Andre Martin Is Used to Changing Directions

Heading into 2015, the Portland Thunder secondary will be depending on new faces, as two defensive backs, Eric Crocker and Dwight McLean signed to teams closer to their homes, and a third, Varmah Sonie, signed with the NFL’s Cleveland Browns.

Andre Martin, an Arena Football League rookie with some NFL experience and a FCS National Championship under his belt, hopes to help build a bridge from last year’s successful secondary to this season’s squad – after all, he and Sonie played together at the University of Northern Iowa as defensive backs.

“He was telling me even before he got with some of these NFL teams how much fun he was having up here, how glad he was to keep playing the game, how it was a nice city with great fans,” Martin said. It was Sonie’s endorsement of the Rose City that helped guide Martin here.

Andre Martin returns an interception with Varmah Sonie blocking back at University of Northern Iowa (Photo: UNI Athletics Communications)
Andre Martin returns an interception with Varmah Sonie blocking back at University of Northern Iowa. (Photo: UNI Athletics Communications)

Then again, Martin has always been interested in connections with the past.

As a kid growing up in St. Louis, he remembers going to his great-grandmother’s house in Arkansas every Fourth of July for celebration, to unite with family, and to hear stories about his family’s history, which gave him a sense of place.

“She was a great woman,” said Martin. “She was 85 and still in charge – still walking, still cutting grass, still cleaning. She was a neat freak. It just amazed me how she’d taken care of so many people. She got everything accomplished that she wanted, and was just so loved.”

But when Martin returned after his sophomore year for his cousin’s graduation from Southeast Missouri State University, the dementia that had just started to wreak havoc with his great-grandmother’s brain when he’d last seen her had progressed quickly.

“I said ‘Grandma, how are you doing?’ – She couldn’t even remember who I was. It messed my mind up, because she was the one who always told me stories about the family.”

Without that connection to family history, Martin said, it’s difficult for people to have a sense of where they’re from and what they’re here to do.

It was at that point that Martin realized he was going to change his major from business to gerontology, the study of the biological, psychological, and cognitive aspects of aging. After graduating from Northern Iowa with a degree in gerontology and a minor in family studies, he went on to North Dakota State University as he pursued a master’s degree in gerontology while playing football for the 2012 FCS title winners.

After Martin’s football career is done, he intends to finish his master’s degree and work in retirement communities, helping elderly people exercise to help stave off the aging process (he’s also a personal trainer).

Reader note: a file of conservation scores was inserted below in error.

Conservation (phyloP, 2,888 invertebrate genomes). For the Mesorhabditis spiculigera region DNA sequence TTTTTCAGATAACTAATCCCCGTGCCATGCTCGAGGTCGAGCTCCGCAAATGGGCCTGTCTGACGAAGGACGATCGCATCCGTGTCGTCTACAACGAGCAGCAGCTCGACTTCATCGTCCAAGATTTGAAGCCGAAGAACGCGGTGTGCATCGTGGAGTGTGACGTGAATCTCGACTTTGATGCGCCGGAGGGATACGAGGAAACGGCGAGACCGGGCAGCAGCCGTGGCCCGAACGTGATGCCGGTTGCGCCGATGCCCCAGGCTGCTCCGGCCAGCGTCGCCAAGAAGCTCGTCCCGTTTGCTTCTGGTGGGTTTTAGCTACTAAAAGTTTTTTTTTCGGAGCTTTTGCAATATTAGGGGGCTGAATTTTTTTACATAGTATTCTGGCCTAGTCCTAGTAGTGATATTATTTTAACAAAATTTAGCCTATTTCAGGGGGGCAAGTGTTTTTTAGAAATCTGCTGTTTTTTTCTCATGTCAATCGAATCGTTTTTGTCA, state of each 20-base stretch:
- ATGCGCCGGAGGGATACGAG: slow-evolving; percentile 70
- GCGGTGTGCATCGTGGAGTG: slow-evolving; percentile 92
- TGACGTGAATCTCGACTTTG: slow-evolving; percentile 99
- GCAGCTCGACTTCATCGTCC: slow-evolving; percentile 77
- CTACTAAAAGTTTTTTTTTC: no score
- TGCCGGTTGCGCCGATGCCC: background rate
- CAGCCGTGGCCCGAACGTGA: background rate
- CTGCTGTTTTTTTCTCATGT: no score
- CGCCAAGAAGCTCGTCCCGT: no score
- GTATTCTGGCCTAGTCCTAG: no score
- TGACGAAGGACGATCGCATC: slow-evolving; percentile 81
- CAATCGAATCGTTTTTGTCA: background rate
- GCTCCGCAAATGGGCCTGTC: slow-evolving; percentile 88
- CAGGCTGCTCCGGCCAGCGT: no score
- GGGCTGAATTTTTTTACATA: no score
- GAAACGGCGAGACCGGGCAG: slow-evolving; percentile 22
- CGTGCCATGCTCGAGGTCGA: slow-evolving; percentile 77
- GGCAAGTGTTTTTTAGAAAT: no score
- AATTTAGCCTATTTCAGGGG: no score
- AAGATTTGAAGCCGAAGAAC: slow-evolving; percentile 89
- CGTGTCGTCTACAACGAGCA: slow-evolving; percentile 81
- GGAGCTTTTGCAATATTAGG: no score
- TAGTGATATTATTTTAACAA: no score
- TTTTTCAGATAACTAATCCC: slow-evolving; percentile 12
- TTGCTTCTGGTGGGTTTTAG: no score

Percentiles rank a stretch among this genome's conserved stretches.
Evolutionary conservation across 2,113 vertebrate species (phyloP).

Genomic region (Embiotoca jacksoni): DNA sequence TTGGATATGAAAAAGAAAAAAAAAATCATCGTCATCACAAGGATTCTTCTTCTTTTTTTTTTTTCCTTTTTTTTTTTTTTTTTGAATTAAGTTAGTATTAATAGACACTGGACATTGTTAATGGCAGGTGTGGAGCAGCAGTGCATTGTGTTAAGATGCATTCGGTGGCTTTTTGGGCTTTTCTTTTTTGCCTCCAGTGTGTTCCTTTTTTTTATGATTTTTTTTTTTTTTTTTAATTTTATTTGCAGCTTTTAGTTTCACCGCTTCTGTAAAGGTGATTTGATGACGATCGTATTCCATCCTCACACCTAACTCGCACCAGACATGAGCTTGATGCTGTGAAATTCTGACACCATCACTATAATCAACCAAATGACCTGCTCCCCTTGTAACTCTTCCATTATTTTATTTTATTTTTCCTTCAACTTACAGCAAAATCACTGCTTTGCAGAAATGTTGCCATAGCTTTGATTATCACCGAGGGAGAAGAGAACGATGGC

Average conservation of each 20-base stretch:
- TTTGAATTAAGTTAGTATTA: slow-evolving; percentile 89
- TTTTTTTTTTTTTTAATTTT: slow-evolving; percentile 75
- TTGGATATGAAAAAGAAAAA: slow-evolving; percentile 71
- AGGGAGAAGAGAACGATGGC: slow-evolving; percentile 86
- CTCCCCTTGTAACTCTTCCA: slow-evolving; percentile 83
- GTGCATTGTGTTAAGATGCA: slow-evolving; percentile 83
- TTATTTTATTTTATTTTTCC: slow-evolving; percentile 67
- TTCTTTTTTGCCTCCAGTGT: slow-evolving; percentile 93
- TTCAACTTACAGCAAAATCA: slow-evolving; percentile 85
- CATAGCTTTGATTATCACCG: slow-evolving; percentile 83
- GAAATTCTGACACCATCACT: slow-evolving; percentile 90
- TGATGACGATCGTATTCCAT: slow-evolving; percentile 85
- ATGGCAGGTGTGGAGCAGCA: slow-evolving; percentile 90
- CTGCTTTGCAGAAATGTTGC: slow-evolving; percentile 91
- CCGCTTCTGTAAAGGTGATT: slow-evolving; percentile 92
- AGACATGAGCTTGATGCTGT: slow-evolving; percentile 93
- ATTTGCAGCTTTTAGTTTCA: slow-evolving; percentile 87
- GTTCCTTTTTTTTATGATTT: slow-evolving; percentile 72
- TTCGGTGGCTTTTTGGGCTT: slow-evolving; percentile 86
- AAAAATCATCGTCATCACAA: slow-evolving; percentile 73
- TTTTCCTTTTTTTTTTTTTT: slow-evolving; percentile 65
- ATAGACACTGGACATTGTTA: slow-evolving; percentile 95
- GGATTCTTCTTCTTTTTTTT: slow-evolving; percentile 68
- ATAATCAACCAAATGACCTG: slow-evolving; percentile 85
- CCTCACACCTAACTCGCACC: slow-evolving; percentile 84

He’s also looking forward to authoring his own part of his family’s history. His wife, Nadia, a vaccine specialist, will be coming to the Portland area soon as part of her maternity leave. She’s working on getting a territory in Salem that she’ll be able to work while living with Martin in Portland as they raise their soon-to-be-born daughter.

Andre Martin rushes up to make a stop on a screen pass at the Portland Thunder scrimmage on March 12.
Andre Martin rushes up to make a stop on a screen pass at the Portland Thunder scrimmage on March 12.

At this moment, however, Martin is focused on football. Football is the reason he’ll have to go back to earn that degree, as St. Louis Rams’ rookie camp, where he was invited after the 2012 season, took place during spring semester at NDSU. He felt like he was competing well with the other invitees until plantar fasciitis eventually took its toll and turned him into a player he wasn’t.

Football is the reason he sacrificed his last opportunity to run track in college – his coaches expected him to run a 10.4-second 100m dash in the Summit League Championships, but Rams’ rookie camp started the same day.

Football has taken him this far in his story.

“He’s a great competitor,” said Thunder Head Coach Mike Hohensee. “It’s amazing how tight [the secondary] is already. They all understand they’re new to the game and that they have a long way to go to compete against some of the great receivers and great playcallers in our league.”

He’s also excited about the opportunity to play in the AFL.

“For right now, I haven’t even been thinking about playing in the NFL – I’ve just been having fun with this. I didn’t think the Arena game was going to be as fun as it is,” Martin said.

“Playing safety is the hardest thing out here. I feel like if I can guard [the motion man], if I can master that, then I can play anywhere. There are a lot of fast guys, a lot of guys that are underrated. I feel like I’ve been doing well against the competition…I just know it’s going to translate well to the next level.”

Thursday’s scrimmage was a spirited one, with players striving to separate themselves and become part of the 2015 Portland Thunder, but the man who spent his time studying aging in college feels like the clock is ticking backward when he’s on the field.

“Sometimes you get lost in the NFL and CFL, knowing that they like certain guys and you’re thinking about a lot of other things. Now that I’m here, I’m just having fun. It takes me back to my college days.

As he stood up to begin putting his equipment in bags before getting in a car going back to the Thunder offices for lunch, he added, “You come out here and you want to do your best and make a lot of plays, but just to have this opportunity to play ball…you can’t beat it. I’m having fun and I felt like I did well today.”